Medical Aid Societies - Caring for Each Other When Care is Needed

 

***NEWS RELEASE***

For Immediate Release
August 11, 2014

CONTACT:
Deborah Hamilton, Hamilton Strategies, 215.815.7716, 610.584.1096, DHamilton@HamiltonStrategies.com

 

Medical Aid Societies—Caring for Each Other When Care is Needed

Citizens’ Council for Health Freedom Issues In-Depth Report About How Medical Aid Societies Have Protected Families and Their Importance as Government Health Care Collapses


ST. PAUL, Minn.Citizens’ Council for Health Freedom (CCHF, www.cchfreedom.org), a Minnesota-based national organization dedicated to preserving patient-centered health care and protecting patient and privacy rights, issued an in-depth report today about the past, present and future of medical aid societies—and their relevance as a flawed government health care system nears collapse.

Medical aid societies were once fraternal organizations, said CCHF president and co-founder Twila Brase, in which people took care of each other. Medical aid groups are not insurance plans, but rather, avenues in which people can pool their money and share resources with like-minded individuals in need.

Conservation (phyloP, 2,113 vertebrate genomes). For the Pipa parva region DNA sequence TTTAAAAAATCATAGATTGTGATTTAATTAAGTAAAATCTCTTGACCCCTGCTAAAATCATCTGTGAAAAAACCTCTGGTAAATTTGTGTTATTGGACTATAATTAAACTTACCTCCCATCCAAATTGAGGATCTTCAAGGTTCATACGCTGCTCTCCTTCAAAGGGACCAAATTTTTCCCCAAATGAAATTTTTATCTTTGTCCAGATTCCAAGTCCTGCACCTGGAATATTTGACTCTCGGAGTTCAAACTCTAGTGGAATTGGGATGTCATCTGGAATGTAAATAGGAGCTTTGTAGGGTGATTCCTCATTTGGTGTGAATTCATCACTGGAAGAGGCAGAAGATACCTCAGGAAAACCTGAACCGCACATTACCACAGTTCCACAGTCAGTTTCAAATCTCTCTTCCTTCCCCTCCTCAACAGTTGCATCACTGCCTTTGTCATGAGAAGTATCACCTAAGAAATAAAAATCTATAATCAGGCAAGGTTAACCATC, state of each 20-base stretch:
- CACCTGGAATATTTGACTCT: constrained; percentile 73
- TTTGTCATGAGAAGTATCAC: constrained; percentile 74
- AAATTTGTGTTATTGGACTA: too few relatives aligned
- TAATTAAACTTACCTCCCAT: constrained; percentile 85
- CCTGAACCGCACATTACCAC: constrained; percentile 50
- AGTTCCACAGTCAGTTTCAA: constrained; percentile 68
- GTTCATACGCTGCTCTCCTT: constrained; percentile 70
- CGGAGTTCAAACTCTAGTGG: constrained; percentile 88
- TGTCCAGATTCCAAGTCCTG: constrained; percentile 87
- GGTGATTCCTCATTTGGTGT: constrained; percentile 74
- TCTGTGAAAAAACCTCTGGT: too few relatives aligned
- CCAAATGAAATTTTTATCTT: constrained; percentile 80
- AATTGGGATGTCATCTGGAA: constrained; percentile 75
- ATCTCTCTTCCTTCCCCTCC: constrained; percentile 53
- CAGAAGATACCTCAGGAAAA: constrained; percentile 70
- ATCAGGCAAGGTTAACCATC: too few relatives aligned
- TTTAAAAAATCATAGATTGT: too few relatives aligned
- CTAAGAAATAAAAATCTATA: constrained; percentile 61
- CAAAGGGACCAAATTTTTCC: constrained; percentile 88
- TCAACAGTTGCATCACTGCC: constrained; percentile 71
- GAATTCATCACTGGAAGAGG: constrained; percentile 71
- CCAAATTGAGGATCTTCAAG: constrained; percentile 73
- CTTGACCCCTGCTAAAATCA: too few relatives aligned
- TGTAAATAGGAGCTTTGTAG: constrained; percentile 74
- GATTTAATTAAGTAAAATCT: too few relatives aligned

The report, titled “Safe Haven: How Mutual Aid Can Protect Families in Times of Trouble” is written by CCHFSenior Policy Fellow Greg Scandlen and shares how the collapse of governmental promises will spawn new and emerging forms of virtuous cooperation. The 25-page report was posted exclusively on www.cchfreedom.org this morning and outlines the history of medical aid societies from the early 1900s and their resurgence a century later.

“Capitalism is the most coopera­tive, community-oriented eco­nomic system ever invented,” Scandlen wrote in the report, “but capitalism and self-governance must be leavened with virtue. Among those virtues is a willingness to help one another through hard times. First in Great Britain and then in the United States, ordinary working people banded together to provide a wide range of mutual assistance, which included life insurance, medical care and sick pay. Over time, these self-help organizations were displaced first by commercial organizations and then by government programs. But as governments have promised far more than they can deliver, a new role is emerging for self-help communities. An early example is the advent of Christian Sharing Ministries, but these are still rudimentary, and the movement is likely to blossom with the help of social media.”